On second thought, I probably won't do that,....WARNING!: POST-PROCESSING PHILOSOPHY MUSINGS START HERE.... since I'm finding that I enjoy keeping the images as close to what I actually saw with my eyes. And since I saw that light when I made the decision to compose the image the way I did, I can't very well clone it out and say "that's the sign I saw while walking back to the hotel from the brewpub after a few tasty craft beers!", which is exactly what happened.
Good thing the camera had image stabilization then, I guess :-)
That's not to say that I do zero processing on my images. Far from it. I'm finding that my "prime directive" when it comes to post-processing images is to try and get the image to match what I actually saw with my eyes. I think I'm sort of in line with Trey Ratcliff's philosophy of photography (though not 100% completely on everything) which is basically that your eye and brain see far more than the camera can capture. So, in order to really communicate what you saw, you need to make adjustments to the image. In many cases that means that I must adjust the color, contrast, sharpness, etc. in order to get the image to match to what I saw before I pressed the shutter button. Oftentimes that means that I use "image enhancing" software like HDR Efex Pro, Topaz Adjust, Lightroom or any number of other apps, in order to get the final image to match what my eyes saw.
What it doesn't mean (at least to me at this point) is that I can't just fire up editing software and delete/clone-out, severely crop out, any object I find objectionable in the image. The way my thought process goes is that it's my job as photographer to get the best composition I can, given the circumstances, before I press the shutter. Do I do this stuff (crop/clone out objects) some of the time? You bet I do but I try not to as much as possible. I think that sticking to my self-made rule will help make me a better photographer in the long run.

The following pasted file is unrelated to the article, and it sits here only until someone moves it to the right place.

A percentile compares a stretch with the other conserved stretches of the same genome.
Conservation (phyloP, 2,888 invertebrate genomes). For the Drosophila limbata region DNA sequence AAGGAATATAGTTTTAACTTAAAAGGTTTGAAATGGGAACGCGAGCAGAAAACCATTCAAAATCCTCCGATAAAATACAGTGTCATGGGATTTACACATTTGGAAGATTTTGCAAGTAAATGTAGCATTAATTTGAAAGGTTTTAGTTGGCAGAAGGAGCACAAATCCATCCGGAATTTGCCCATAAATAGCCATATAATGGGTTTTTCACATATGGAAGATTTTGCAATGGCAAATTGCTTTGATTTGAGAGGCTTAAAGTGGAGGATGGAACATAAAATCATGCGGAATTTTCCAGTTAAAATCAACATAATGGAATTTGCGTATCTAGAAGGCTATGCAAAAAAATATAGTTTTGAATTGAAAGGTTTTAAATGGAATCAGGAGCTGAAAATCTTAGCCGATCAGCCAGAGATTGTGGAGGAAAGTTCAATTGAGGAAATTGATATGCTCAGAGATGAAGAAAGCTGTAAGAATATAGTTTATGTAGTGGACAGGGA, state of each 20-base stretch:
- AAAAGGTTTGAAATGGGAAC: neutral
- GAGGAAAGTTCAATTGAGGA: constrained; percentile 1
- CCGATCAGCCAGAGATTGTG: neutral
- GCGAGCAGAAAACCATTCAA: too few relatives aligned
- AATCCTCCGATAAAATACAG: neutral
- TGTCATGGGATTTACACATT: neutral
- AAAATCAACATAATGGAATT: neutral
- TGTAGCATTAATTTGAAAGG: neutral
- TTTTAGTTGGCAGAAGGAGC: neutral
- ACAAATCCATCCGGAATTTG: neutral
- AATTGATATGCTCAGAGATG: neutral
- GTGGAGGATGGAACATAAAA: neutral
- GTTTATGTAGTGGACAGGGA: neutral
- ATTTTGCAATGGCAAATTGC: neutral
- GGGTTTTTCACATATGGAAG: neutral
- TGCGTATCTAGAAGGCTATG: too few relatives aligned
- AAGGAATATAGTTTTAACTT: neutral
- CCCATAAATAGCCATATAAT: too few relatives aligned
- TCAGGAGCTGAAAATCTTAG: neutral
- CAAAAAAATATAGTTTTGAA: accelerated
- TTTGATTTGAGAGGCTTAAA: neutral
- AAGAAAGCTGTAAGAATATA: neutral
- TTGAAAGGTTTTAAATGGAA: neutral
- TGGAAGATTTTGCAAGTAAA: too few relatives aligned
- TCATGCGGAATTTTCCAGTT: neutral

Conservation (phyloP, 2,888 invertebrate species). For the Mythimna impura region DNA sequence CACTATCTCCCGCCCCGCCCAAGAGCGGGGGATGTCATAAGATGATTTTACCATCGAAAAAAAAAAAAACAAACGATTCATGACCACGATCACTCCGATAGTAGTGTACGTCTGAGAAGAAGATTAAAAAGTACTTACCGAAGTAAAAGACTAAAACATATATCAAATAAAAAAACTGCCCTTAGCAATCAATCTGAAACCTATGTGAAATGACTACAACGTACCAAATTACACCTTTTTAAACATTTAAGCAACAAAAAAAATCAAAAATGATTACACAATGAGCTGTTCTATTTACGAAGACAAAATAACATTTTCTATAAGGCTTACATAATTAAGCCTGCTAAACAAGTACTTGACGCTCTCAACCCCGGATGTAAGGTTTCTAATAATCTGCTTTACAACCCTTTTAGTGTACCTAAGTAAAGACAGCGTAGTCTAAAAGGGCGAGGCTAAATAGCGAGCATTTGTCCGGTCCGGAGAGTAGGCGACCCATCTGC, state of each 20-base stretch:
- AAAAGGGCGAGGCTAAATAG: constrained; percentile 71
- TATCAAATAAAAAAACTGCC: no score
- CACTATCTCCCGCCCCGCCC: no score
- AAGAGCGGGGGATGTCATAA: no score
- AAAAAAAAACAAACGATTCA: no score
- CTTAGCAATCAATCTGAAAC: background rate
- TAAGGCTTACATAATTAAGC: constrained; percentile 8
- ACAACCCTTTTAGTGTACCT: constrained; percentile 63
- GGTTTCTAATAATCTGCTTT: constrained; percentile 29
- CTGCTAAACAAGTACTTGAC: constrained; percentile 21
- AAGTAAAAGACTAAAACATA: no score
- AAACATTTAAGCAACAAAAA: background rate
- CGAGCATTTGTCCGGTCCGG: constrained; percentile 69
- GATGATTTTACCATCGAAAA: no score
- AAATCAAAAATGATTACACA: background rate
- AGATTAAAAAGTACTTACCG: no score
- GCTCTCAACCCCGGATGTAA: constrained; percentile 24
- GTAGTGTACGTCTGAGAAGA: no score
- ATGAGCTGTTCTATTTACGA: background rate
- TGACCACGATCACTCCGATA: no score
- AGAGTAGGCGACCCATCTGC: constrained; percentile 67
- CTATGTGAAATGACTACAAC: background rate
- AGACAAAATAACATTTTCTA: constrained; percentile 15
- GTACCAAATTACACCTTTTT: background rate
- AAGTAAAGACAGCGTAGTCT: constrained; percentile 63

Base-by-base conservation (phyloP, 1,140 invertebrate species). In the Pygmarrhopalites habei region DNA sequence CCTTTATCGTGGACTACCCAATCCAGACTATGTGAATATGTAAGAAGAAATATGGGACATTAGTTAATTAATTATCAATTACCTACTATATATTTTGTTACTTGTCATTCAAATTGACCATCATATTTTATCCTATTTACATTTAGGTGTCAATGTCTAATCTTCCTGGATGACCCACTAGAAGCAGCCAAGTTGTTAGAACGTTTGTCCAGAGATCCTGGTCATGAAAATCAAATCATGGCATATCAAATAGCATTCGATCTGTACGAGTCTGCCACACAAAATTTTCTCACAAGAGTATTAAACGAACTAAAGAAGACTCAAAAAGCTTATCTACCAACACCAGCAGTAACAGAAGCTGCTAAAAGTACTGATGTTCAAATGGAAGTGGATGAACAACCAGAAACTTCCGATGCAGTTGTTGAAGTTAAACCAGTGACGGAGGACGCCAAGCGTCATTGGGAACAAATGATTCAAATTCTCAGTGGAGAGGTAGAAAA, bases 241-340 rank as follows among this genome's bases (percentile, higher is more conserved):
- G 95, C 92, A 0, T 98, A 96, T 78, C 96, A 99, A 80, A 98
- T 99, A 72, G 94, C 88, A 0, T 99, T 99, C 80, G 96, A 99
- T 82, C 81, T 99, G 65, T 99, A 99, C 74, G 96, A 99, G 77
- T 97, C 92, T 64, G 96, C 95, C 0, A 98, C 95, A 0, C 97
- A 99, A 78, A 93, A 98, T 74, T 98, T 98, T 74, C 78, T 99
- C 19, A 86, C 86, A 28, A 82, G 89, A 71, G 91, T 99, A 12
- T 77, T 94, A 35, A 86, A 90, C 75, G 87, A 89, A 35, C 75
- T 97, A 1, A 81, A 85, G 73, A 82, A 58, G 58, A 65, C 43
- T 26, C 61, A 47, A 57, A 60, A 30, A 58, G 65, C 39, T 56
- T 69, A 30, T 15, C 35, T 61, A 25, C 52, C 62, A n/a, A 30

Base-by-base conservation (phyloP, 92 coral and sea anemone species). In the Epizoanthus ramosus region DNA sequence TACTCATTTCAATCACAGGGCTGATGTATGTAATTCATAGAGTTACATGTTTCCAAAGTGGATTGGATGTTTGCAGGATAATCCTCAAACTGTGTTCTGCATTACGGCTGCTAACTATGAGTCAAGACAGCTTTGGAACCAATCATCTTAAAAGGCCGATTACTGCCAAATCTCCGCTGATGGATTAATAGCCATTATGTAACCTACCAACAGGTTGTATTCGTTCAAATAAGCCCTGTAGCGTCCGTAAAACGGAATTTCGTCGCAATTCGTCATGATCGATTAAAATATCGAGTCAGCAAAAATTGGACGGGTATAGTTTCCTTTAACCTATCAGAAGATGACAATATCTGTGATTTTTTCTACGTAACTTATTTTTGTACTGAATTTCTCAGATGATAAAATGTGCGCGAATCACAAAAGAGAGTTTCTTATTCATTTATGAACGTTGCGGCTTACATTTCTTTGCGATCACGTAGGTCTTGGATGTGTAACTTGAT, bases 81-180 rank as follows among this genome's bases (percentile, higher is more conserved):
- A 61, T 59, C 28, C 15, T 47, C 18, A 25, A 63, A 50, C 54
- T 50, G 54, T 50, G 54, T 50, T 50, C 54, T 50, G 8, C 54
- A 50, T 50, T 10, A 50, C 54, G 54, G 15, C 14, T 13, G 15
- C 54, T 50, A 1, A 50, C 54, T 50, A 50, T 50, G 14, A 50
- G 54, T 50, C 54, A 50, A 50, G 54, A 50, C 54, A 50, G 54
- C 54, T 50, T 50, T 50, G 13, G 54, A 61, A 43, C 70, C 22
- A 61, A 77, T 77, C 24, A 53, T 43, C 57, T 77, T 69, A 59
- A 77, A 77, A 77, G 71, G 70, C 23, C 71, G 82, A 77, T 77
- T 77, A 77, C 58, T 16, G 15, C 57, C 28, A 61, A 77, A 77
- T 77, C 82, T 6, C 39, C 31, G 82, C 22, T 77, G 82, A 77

What do you guys think? Do you substantially alter an image (remove objects, severely crop, ect.) or do you tend to keep things basically the same (outside of adjusting color, contrast, sharpness). You can enter your comments below and/or record your answer in the "Photography Poll" on the right sidebar. Remember, there are no right or wrong answers, it's just photographic opinion.
I'm really interested to see what y'all think!
Hello everybody. After a too long break, I'm hopefully back to regular posting here on the blog. Work has settled down and I have a bit more free time. I'm getting back to using the camera and we recently took a trip up to Tennessee and Great Smoky Mountains National Park with one of our photography meetup groups, The Decatur Digital Photography Meetup, and spent a few days in the mountains. Both Pam and I took a bunch of images but it was a bit of a challenge because the weather was more stormy than not.
On Friday, we were driving West across the park on Highway 441 when we stopped to photograph the mountains and valleys below us. The sky was threatening rain but the clouds were pretty cool. I decided to braket my shots and do an HDR to see what I could come up with. Here's the result:
That night we met for Dinner in Gatlinburg and I shot this sign with my Canon Powershot S95: